Juvenal: The spoils of war and the price thereof
Translated by G. G. Ramsay
[W]ould you like to be courted like Sejanus? To be as rich as he was? To bestow on one man the ivory chairs of office, appoint another to the command of armies, and be counted guardian of a Prince seated on the narrow ledge of Capri with his herd of Chaldaean astrologers? You would like, no doubt, to have Centurions, Cohorts, and Illustrious Knights at your call, and to possess a camp of your own? Why should you not? Even those who don’t want to kill anybody would like to have the power to do it…
What was it that overthrew the Crassi, and the Pompeii, and him who brought the conquered Quirites under his lash? What but lust for the highest place pursued by every kind of means? What but ambitious prayers granted by unkindly Gods? Few indeed are the kings who go down to Ceres’ son-in-law save by sword and slaughter – few the tyrants that perish by a bloodless death!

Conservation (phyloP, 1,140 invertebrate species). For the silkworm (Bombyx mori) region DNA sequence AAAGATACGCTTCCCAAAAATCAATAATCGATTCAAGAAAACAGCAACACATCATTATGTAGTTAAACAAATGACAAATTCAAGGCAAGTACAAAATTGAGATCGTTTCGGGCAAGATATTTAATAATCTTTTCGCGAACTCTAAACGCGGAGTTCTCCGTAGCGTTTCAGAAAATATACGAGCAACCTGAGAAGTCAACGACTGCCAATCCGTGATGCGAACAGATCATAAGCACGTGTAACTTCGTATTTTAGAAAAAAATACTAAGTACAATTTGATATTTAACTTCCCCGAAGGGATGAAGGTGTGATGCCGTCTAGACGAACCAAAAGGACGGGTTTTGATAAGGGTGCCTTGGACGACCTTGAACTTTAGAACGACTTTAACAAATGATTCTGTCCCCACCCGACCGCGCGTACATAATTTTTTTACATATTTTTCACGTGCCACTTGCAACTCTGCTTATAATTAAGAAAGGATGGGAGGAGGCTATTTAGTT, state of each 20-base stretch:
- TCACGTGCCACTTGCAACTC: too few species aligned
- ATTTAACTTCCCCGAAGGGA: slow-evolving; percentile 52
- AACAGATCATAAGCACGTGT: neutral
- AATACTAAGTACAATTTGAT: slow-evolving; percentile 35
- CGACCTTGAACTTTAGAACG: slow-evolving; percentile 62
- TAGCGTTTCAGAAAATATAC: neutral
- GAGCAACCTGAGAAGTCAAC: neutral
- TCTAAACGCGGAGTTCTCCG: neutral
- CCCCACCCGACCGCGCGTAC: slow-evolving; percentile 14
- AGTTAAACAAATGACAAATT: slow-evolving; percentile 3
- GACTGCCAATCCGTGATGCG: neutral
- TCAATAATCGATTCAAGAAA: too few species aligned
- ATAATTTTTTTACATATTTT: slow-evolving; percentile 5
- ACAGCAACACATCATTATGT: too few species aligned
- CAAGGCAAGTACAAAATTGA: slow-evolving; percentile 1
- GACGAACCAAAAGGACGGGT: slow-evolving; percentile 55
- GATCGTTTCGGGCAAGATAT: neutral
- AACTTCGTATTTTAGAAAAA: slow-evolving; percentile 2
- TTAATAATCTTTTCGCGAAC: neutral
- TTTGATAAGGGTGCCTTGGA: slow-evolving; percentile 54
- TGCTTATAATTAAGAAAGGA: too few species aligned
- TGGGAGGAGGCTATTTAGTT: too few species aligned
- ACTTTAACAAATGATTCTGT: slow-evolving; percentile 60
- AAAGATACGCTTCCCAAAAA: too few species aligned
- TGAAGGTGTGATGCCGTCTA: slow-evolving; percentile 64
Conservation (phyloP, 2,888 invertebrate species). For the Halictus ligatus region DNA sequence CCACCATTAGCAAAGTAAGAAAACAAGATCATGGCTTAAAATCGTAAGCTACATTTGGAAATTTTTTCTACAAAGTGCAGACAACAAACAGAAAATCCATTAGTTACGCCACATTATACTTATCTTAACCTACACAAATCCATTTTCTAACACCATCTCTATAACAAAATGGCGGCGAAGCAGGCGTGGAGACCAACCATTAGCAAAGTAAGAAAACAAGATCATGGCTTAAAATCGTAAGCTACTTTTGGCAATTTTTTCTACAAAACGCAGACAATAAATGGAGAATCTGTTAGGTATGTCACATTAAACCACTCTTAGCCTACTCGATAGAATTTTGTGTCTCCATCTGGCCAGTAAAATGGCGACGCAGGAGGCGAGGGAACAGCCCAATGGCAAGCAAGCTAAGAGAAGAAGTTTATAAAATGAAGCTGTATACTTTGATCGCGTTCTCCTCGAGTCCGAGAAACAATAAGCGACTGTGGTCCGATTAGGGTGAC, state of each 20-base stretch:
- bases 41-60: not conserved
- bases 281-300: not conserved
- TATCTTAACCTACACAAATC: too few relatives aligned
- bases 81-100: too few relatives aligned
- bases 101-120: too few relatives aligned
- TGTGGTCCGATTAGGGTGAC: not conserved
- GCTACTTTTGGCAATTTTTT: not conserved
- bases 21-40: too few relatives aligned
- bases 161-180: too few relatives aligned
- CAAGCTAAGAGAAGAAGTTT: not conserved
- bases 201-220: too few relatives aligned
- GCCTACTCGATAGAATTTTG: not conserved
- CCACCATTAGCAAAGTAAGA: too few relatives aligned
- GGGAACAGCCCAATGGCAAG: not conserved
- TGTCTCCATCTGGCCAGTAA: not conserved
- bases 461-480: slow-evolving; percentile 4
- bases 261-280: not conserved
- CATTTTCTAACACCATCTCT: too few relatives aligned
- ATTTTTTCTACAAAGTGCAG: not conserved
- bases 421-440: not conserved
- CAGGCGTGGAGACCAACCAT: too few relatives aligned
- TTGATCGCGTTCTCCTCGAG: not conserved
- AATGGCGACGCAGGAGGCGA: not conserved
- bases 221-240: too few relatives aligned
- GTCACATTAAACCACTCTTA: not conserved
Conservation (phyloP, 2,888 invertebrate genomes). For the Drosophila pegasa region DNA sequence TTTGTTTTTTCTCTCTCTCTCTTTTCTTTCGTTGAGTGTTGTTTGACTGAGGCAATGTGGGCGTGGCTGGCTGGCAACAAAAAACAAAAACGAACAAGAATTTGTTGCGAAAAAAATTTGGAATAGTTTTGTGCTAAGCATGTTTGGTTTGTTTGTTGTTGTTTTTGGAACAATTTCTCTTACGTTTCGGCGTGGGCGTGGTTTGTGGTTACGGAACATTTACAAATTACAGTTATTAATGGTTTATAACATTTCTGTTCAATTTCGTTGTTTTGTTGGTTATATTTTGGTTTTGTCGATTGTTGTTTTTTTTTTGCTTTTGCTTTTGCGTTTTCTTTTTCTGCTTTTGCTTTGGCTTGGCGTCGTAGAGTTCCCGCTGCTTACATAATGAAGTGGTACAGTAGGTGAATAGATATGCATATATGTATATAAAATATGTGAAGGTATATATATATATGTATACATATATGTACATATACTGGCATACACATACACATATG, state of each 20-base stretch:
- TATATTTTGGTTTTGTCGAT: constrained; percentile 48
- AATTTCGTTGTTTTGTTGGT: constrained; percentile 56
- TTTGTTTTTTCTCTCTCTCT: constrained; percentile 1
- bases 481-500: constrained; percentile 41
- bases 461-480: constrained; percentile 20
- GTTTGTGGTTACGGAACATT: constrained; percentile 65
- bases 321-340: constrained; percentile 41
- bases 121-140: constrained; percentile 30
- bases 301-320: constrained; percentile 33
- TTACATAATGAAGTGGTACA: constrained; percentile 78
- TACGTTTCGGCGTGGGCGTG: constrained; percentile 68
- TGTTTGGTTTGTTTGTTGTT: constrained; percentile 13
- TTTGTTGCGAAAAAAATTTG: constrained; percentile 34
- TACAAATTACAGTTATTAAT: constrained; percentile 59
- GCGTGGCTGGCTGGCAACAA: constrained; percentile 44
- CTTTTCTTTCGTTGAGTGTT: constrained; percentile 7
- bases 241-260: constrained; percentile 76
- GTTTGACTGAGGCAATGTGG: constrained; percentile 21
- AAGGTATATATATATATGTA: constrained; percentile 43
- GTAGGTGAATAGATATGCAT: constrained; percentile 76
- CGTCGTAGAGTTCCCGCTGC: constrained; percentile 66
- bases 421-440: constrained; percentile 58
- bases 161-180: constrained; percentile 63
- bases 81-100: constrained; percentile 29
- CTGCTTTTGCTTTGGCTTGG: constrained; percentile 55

The spoils of war and trophies fastened upon stumps – a breast-plate, a cheek-strap hanging from a broken helmet, a yoke shorn of its pole, the flagstaff of a captured galley, or a captive sorrowing on a triumphal arch – such things are deemed glories too great for man; these are the prizes for which every General strives, be he Greek, Roman, or barbarian; it is for these that he endures toil and peril: so much greater is the thirst for glory than for virtue! For who would embrace virtue herself if you stripped her of her rewards?
Sooner will you find a false witness against a civilian than one who will tell the truth against the interest and the honour of a soldier.